New Smyrna Beach
The area was settled in 1768, when Scottish physician Dr. Andrew Turnbull established the colony of "New Smyrna." The colony occupies a notable place in history by being the single largest attempt by a member of the British Crown at colonization in the New World.
Turnbull transplanted around 1500 settlers, from Minorca, Majorca, Ibiza, Smyrna, Crete, Mani Peninsula, and Sicily, to grow hemp, sugarcane, indigo, and to produce rum.
The colony suffered major losses due to insect-borne diseases and Native American raids; and tensions grew due to mistreatment by Turnbull. Due to these complications, the remaining colonists marched north to St. Augustine along the Old King's Highway, to claim mistreatment by Turnbull to the Governor of Florida in St. Augustine in 1777; then a British protectorate. Soon after, St. Augustine was returned to the Spanish, and Turnbull abandoned his colony for life in Charleston, South Carolina.
The St. Photios National Shrine on St. George Street in St. Augustine, Florida, honors the settlers of New Smyrna, who were the first Greek Orthodox followers in North America. The historical exhibit adjoining the Chapel tells the moving story of their plight in great detail, with accompanying exhibits.
The area was then only sparsely populated due to the frequent raids by Seminole Indians. During the American Civil War in the 1860s the still-standing "Stone Wharf" was shelled by Union gunboats. In 1887, the Town of New Smyrna was incorporated with a population of 150. In 1892, the arrival of Henry Flagler's Florida East Coast Railway lead to an increase in the area's population and a boom in its economy, which was based on tourism, citrus, and commercial fishing industries.
During Prohibition in the 1920s the city and its river islands were popular sites for moonshine stills and hideouts for rumrunners coming in from the Bahamas through Mosquito Inlet, now Ponce de León Inlet. "New Smyrna" became "New Smyrna Beach" in 1947, when the city annexed the seaside community of Coronado Beach. Today, it is a bustling resort town of over 20,000 permanent residents, with over 1,000,000 visitors annually.
Like its Spanish partner to the north, St. Augustine, New Smyrna has stood under four flags: first the British, then the Spanish, then the American flag in 1845, followed by the Confederate Jack, and finally replaced the Stars and Stripes again.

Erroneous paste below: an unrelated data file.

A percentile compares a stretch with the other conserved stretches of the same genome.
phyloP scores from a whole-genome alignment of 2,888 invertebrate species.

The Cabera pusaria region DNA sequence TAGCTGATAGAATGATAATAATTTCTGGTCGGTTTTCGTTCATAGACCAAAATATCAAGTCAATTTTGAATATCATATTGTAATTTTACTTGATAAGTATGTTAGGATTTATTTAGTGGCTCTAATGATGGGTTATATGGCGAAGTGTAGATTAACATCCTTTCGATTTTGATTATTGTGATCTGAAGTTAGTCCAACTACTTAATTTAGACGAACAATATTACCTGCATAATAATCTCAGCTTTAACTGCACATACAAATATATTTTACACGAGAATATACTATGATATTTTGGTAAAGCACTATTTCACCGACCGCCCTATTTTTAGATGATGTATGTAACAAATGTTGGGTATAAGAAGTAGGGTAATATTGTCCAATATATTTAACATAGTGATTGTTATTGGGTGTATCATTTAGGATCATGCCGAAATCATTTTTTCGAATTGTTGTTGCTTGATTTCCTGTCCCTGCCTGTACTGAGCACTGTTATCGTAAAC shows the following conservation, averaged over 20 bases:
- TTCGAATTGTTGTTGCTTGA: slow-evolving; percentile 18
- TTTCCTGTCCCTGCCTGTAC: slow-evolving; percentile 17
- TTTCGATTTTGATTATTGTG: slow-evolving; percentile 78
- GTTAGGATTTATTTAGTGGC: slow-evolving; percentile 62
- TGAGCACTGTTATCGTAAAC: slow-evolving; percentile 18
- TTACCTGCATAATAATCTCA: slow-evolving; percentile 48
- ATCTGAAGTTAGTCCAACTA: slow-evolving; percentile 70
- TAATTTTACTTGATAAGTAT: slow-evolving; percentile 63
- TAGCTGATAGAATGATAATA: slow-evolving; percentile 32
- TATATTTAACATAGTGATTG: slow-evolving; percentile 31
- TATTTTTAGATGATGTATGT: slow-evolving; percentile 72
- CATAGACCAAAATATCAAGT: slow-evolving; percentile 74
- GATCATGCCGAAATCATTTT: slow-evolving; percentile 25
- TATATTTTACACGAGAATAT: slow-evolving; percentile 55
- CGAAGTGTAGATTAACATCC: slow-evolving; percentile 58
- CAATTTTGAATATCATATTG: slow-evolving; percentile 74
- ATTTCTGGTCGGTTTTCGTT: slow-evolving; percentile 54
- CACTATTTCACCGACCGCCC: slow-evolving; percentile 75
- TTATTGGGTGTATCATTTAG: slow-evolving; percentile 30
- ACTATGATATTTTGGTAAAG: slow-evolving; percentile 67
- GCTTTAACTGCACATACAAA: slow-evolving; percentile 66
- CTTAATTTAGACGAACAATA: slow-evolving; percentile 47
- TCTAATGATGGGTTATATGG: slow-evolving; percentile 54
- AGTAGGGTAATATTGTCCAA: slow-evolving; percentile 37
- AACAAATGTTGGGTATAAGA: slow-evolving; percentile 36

As of the census of 2000, there were 18,668 people, 7,579 households, and 5,464 families residing in the city. The population density was 1,872.6 inhabitants per square mile (722.9/km²). There were 8,235 housing units at an average density of 826.0 per square mile (318.9/km²). The racial makeup of the city was 96.35% White, 1.41% African American, 0.26% Native American, 0.54% Asian, 0.01% Pacific Islander, 0.30% from other races, and 1.14% from two or more races. Hispanic or Latino of any race were 1.96% of the population.
There were 7,579 households out of which 28.1% had children under the age of 18 living with them, 56.6% were married couples living together, 11.4% had a female householder with no husband present, and 27.9% were non-families. 22.4% of all households were made up of individuals and 11.7% had someone living alone who was 65 years of age or older. The average household size was 2.46 and the average family size was 2.85.
In the city the population was spread out with 22.7% under the age of 18, 6.1% from 18 to 24, 25.5% from 25 to 44, 24.3% from 45 to 64, and 21.4% who were 65 years of age or older. The median age was 42 years. For every 100 females there were 92.2 males. For every 100 females age 18 and over, there were 89.6 males.
The median income for a household in the city was $35,852, and the median income for a family was $39,234. Males had a median income of $27,453 versus $21,999 for females. The per capita income for the city was $17,017. About 6.4% of families and 9.2% of the population were below the poverty line, including 16.0% of those under age 18 and 4.9% of those age 65 or over.